Tech Set 4: Energy-Efficient Lighting
Proper lighting improves the function, appearance and energy efficiency of a home. It is also important to the occupants’ comfort, health and safety. Yet lighting is often considered as an afterthought in the design process, with more emphasis given to wiring considerations or decorative aspects than efficiency and function.
Builders can distinguish their homes by incorporating daylighting strategies to optimize natural lighting and by increasing the efficiency of supplemental lighting. Since lighting can account for 10-25% of a home’s energy use, this will make a big difference in the homeowner’s electricity bills. This Tech Set provides an integrated approach to improving the efficiency and effectiveness of lighting used in and around the house.
1 Low-e glazing on windows
2 Seasonal window shading including overhangs, shading with deciduous trees, & reflective window treatments
3 Tubular skylights
4 ENERGY STAR qualified fixtures
5 CFLs and full spectrum fluorescent lamps
6 Dimmer switches
7 Motion sensors
Tech Set Details
Natural Lighting Strategies
A well designed home maximizes the use of natural lighting without compromising energy efficiency. Consider the following steps.
Locate Windows with Daylighting in Mind
Good lighting begins with the effective use of sunlight. Consider the size, location and primary function of the windows. Will the window frame a view, capture prevailing breezes, allow adequate light, provide architectural balance?
There is a tradeoff between the benefits of windows, such as daylighting and good views, and the major drawback, reduced insulation value. Because even new windows have a much lower insulation value than walls, they should not exceed 15% of the wall area, unless the home is specifically designed to take advantage of passive solar heating. With proper window placement, there should be more than enough daylighting in the home with 15% or less window-to-wall area.
Low-emittance (low-E) windows keep the heat inside in winter and outside in summer and – as a side benefit – protect furnishings from fading. They have a thin film applied to the glass that improves the performance of the window.
The two most important indicators of a window’s performance are the U-factor and the Solar Heat Gain Coefficient (SHGC). The U-factor measures how well the window insulates. The lower the U-factor, the better the insulation value. The SHGC measures how well the window blocks heat from the sun. The lower the SHGC, the less solar heat the window lets in.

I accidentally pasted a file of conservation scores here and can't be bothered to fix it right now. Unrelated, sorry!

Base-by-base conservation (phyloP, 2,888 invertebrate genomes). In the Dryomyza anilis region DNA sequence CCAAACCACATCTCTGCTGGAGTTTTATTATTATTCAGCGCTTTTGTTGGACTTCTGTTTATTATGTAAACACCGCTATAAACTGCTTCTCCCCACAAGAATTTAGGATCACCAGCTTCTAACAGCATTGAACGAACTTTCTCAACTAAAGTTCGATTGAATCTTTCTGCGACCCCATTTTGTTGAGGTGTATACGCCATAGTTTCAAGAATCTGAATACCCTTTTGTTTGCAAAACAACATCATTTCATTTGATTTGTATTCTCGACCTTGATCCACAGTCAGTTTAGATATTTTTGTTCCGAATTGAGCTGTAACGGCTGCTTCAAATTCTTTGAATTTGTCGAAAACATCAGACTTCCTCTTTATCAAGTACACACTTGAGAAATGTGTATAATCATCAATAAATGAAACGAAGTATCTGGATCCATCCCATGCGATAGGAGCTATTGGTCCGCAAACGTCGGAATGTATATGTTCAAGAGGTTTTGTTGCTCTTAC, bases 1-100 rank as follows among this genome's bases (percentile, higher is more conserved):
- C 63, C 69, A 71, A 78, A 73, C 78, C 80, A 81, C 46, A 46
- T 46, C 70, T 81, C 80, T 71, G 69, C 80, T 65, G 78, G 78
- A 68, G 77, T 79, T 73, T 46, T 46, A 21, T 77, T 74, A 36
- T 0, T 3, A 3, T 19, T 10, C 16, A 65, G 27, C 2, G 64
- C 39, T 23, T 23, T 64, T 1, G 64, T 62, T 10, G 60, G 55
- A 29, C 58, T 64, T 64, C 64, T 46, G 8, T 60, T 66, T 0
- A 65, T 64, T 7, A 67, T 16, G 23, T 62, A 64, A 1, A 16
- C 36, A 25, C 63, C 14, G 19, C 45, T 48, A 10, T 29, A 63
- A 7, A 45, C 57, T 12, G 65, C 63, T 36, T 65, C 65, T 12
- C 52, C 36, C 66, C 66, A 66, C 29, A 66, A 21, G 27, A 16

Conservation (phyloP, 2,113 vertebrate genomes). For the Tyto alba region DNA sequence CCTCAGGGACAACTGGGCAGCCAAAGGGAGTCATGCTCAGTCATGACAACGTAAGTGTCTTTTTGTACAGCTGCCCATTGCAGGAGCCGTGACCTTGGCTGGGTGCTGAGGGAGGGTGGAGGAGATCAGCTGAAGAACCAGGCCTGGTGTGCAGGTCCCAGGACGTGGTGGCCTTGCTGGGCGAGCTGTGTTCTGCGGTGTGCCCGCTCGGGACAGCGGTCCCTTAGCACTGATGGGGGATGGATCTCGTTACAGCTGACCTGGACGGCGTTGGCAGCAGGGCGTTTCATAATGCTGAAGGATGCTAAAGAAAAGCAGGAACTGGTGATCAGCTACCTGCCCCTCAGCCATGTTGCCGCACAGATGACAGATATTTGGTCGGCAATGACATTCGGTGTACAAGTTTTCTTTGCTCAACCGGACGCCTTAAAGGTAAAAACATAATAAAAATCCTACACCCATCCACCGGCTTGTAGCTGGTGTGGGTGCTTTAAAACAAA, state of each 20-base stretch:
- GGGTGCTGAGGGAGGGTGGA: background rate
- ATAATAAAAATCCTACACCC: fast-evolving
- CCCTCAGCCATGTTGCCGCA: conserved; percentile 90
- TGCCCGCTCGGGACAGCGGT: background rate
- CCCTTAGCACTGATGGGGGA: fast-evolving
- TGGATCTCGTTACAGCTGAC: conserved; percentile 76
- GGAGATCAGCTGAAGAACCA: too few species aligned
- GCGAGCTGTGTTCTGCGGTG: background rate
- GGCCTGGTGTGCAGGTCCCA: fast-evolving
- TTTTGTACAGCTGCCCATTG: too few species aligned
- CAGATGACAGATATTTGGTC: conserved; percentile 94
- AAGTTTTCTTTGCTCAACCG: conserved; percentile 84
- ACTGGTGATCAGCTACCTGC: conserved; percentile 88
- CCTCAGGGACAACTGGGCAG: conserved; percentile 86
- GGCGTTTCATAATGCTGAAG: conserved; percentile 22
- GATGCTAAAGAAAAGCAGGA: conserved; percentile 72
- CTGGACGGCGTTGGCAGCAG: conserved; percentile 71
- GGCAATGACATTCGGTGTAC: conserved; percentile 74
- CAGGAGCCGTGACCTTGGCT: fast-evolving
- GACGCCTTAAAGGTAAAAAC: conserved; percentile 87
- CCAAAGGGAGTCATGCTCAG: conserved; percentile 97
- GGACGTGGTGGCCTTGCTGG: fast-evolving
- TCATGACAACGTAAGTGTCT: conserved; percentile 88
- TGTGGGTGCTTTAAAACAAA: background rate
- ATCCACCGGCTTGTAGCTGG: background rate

Each climate has optimum values for both the U-factor and SHGC. See the Energy Efficient Window Collaborative window selection tool (click on Selection Tool) to choose the right windows for the climate. Make sure to specify ENERGY STAR qualified windows, which meet or exceed your region’s criteria.
Remember, the better the window, the more comfortable – and more energy efficient – the home.
Seasonal Window Shading
Provide for shade at south- and west-facing windows with an appropriate roof truss design, architectural features, landscaping plan, and decorating plan.
In warm climates, sunlight can overheat the home through windows on the south and west facing sides of homes. Roof overhangs can provide shade for these windows as well as improve the home’s long-term ability to withstand rain. They also allow homeowners to open windows on a rainy day. Specify 24-inch eave and 12-inch rake overhangs when possible.
Where overhangs will not throw shade, like first floor windows in 2-story homes, architectural features like lanais or awnings can offset any potential heat gain that windows on southern and western facades might be subject to during the cooling season. Deciduous trees and vine shading can also help keep the home cool.
Window treatments like window films can also be added to windows to keep heat from the sun from entering the home, although they have the disadvantage of darkening the home throughout the day. Shades and blinds can also be closed during peak solar hours to prevent overheating.
Where windows are not practical due to elevation or a room’s layout, tubular skylights can provide natural light while minimizing the size of the roof penetration.
Tubular skylights have a roof-mounted light collector that reflects light through a metal or plastic tube with a highly reflective interior coating. The reflective tube guides the sunlight to a diffuser lens mounted on the interior ceiling surface that spreads light evenly throughout the room.
They are frequently used in windowless bathrooms and closets where natural light is desirable and where skylights aren’t possible because of attic space above the ceiling. They are also often installed in other dark spots throughout the house, such as hallways and stairwells. In single-story homes they can direct natural light to basements.
Follow these strategies to ensure the home’s artificial lighting is as practical and energy-efficient as possible.
Develop a lighting plan
A lighting plan should include both the location and the specifications of fixtures and controls on a page of the architectural plans. Decorative, task, focal, and safety lighting should be addressed in the lighting plan and specifications, along with the ambient lighting prescribed in the codes.
Guidance may be found from professional lighting designers, who are often on staff at lighting supply retailers. Typically, these designers are architects or interior designers with a specialty in lighting. Many are fee for service consultants.
To locate a lighting designer in your area contact the Illuminating Engineering Society of North America or the International Assoc. of Lighting Designers. Make sure they are aware of the natural lighting in each room as well.